Gov. John Baldacci speaking about Maine’s use of Recovery Act funds. Photo by Ramona du Houx
Hundreds of Mainers employed because of quick action on the part of the state
By Ramona du Houx – June 24, 2009
According to the federal government, Maine is the first state to commit and advertise 100 percent of its Highway and Bridge funds under the Recovery Act. In addition, Maine is the first state to achieve the requirement to commit 50 percent the Recovery Act Clean Water and Drinking Water State Revolving Fund programs.
“This is really a red-letter day for Maine,” said Jonathan McDade, the Maine division administrator for the Federal Highway Administration. “They have really stepped up and shown themselves to be a model for other states.”
Officials announced the State’s accomplishments at the Sabattus Town Office. One of the four final projects to be advertised by the State for bridge and highway funds is the Route 9 reconstruction in Lisbon and Sabattus, involving 6.75 miles of rural road. The road is an important artery in the central Maine area, connecting the two towns with the Maine Turnpike.
More than 6,000 vehicles a day use this road. Along with this reconstruction, MaineDOT began advertising a reconstruction of Route 1A in Ellsworth, rehabilitation of the substructure of the Deer Isle-Sedgwick Bridge, and replacement of the Spruce Head Bridge in South Thomaston. These four projects represent more than $30 million in Recovery Act funds.
“I’m pleased to be here today with the State’s many partners to highlight Maine’s success in Recovery Act implementation,” said the Governor. “Critical infrastructure work to transportation, clean water and drinking water systems are improving quality of life and commerce throughout the State, providing good paying construction jobs, primarily through this summer and fall.”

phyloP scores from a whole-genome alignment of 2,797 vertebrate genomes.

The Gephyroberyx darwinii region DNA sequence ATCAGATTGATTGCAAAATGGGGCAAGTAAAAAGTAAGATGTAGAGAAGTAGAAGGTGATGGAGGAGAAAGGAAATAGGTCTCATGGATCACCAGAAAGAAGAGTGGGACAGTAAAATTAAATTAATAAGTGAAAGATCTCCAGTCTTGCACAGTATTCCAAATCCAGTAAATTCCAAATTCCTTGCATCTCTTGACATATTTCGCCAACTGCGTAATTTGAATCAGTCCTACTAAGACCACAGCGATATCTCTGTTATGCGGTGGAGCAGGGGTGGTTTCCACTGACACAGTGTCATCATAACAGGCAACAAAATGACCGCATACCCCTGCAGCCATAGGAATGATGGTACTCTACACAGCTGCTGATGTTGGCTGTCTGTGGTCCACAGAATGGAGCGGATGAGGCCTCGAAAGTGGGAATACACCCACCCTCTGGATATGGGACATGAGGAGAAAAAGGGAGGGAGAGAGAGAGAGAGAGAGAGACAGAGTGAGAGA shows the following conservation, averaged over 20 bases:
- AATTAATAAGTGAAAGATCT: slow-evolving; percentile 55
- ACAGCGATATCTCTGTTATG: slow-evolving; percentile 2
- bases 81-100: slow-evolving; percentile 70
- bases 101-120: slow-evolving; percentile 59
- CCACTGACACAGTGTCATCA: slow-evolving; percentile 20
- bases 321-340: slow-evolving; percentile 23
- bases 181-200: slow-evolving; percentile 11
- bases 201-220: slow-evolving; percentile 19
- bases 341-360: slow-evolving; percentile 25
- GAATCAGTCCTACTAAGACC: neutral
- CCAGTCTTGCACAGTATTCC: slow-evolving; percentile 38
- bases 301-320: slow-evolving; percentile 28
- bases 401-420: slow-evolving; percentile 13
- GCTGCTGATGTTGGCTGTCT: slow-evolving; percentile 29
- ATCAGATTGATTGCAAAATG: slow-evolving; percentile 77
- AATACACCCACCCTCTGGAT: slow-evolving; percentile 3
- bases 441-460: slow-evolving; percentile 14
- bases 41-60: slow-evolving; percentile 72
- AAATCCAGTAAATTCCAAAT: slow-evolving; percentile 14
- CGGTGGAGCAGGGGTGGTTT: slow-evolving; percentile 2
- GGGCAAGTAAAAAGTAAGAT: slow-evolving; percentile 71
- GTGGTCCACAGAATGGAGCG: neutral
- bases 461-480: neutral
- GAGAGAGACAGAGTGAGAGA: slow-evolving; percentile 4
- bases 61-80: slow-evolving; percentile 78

Data collected from mid-June shows that Maine had 30 bridge and highway Recovery projects underway, directly accounting for 757 jobs created or saved. A total of $130.7 million was awarded to Maine from the Recovery Act.
Most of $29 million Maine received for wastewater infrastructure is being used for projects under construction this summer. These funds will provide important economic benefits including creating an estimated 850 to 1350 jobs.
The Drinking Water Program has worked aggressively to put the $19.5 million in Recovery funds to good use. The Recovery funds were used to leverage base program funds and provide benefit to more than 58 projects totaling more than $40 million.
The Governor said that the Recovery Act is providing benefits for all Mainers.
“The Recovery Act is meeting the goals of creating and saving jobs and building the foundation for long-term economic growth,” said the Governor.